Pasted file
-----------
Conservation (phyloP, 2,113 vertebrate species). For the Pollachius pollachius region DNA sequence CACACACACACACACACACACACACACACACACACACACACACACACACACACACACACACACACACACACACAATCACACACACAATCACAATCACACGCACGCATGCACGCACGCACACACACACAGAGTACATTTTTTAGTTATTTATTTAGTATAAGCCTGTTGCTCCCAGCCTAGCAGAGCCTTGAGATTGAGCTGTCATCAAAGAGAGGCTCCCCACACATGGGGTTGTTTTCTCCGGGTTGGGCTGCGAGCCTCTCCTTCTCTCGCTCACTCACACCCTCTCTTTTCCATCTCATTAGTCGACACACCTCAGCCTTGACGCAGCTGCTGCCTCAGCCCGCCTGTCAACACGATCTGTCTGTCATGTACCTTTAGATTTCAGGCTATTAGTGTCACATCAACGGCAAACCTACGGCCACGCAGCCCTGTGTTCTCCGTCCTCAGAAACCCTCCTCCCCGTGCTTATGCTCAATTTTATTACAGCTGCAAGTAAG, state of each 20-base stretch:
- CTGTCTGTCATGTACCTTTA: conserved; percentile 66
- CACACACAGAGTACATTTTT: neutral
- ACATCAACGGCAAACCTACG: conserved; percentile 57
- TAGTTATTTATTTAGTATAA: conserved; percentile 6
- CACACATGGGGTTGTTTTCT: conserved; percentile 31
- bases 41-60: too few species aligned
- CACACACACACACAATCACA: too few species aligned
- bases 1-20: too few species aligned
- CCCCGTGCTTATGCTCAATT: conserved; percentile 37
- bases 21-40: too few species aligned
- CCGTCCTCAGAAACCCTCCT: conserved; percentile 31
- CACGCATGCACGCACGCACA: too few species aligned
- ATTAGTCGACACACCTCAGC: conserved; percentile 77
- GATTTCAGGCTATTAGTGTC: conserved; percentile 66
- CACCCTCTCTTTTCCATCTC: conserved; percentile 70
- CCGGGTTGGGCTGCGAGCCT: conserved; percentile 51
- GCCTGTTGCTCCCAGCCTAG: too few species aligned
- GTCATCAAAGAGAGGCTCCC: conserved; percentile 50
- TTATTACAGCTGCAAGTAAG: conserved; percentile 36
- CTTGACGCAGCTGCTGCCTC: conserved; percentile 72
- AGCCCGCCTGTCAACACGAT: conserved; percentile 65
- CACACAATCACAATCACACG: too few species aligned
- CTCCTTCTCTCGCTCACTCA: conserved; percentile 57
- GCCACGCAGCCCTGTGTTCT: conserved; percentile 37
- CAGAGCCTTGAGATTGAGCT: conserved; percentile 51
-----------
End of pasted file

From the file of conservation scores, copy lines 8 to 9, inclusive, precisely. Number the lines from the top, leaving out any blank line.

- CACACACACACACAATCACA: too few species aligned
- bases 1-20: too few species aligned